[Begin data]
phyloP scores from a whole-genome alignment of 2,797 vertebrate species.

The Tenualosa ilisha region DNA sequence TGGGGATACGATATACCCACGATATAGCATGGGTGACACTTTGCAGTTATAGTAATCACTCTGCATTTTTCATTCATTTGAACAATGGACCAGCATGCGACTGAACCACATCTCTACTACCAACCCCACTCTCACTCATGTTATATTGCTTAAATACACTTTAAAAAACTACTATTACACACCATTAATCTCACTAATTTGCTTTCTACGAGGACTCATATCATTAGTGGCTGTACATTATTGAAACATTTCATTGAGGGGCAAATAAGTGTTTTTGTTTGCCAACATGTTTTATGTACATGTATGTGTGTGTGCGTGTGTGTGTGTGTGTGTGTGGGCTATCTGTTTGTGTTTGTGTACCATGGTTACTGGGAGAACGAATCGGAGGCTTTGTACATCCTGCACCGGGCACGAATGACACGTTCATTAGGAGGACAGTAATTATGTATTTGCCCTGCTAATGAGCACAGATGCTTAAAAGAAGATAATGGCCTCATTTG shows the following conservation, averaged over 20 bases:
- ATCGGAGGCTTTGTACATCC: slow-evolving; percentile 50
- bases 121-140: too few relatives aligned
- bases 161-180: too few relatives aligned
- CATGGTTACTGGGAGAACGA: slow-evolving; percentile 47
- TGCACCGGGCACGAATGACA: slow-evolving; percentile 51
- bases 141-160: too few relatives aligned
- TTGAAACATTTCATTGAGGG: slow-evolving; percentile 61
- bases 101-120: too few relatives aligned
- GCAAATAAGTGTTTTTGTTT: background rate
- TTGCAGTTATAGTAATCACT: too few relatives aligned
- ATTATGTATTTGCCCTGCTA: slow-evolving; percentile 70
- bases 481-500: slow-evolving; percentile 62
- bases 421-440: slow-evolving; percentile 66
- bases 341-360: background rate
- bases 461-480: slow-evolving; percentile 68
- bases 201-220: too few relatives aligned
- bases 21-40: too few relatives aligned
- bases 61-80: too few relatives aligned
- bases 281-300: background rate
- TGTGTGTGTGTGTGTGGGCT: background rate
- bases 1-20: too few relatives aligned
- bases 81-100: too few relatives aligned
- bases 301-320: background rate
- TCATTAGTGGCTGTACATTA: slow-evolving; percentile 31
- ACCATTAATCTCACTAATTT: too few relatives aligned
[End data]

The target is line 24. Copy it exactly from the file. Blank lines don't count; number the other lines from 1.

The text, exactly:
- bases 81-100: too few relatives aligned